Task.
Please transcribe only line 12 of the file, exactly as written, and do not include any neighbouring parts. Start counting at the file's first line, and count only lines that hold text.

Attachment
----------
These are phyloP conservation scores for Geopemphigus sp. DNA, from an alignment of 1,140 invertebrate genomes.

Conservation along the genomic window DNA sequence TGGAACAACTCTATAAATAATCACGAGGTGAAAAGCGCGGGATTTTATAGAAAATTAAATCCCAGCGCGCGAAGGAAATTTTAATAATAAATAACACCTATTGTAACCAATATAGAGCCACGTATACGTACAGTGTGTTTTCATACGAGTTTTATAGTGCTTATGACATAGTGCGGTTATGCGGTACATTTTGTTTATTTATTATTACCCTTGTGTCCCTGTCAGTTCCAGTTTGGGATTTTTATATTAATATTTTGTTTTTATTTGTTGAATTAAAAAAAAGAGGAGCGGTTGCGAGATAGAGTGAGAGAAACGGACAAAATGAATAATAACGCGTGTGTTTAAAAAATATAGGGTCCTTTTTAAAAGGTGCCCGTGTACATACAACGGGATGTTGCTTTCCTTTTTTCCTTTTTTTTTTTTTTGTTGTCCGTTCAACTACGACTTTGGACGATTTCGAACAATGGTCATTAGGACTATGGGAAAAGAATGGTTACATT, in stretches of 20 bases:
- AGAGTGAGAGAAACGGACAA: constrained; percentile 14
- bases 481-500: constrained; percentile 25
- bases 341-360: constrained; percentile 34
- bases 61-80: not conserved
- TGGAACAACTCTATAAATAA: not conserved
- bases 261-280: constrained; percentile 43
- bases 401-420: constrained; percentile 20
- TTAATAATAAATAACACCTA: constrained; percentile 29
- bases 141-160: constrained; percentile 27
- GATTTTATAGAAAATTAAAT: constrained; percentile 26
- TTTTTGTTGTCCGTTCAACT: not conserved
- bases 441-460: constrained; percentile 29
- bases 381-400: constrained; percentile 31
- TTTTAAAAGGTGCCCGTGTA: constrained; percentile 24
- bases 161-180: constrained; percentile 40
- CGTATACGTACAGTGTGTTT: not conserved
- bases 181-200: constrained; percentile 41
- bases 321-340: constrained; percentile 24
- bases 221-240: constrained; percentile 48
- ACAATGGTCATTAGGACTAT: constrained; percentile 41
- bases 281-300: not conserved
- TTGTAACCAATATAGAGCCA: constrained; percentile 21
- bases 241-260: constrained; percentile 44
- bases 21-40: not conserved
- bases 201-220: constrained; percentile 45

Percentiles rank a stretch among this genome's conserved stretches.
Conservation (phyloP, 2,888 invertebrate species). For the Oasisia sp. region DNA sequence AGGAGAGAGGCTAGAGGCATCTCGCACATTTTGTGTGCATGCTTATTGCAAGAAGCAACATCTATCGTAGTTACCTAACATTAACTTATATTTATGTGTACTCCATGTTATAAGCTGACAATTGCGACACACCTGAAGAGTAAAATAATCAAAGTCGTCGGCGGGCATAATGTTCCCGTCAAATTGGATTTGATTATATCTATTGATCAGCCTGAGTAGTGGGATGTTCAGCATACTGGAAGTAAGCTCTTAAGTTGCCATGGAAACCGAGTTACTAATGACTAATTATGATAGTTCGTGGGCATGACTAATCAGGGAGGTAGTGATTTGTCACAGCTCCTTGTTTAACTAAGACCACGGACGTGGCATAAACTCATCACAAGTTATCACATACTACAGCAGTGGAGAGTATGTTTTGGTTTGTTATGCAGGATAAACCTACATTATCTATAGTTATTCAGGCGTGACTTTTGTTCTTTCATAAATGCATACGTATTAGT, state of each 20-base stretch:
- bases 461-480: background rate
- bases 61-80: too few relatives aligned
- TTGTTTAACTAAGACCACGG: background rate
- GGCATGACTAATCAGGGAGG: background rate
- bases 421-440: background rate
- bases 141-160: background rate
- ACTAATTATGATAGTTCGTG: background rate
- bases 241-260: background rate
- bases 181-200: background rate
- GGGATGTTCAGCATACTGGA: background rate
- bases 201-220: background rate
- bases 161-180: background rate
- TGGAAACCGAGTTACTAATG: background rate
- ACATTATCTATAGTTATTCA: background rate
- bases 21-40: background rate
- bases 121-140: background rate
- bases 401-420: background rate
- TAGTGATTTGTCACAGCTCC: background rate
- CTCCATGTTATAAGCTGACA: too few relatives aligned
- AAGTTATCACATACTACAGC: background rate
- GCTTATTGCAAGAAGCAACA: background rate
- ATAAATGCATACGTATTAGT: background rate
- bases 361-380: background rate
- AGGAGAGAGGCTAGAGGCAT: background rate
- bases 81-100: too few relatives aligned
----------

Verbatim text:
- GATTTTATAGAAAATTAAAT: constrained; percentile 26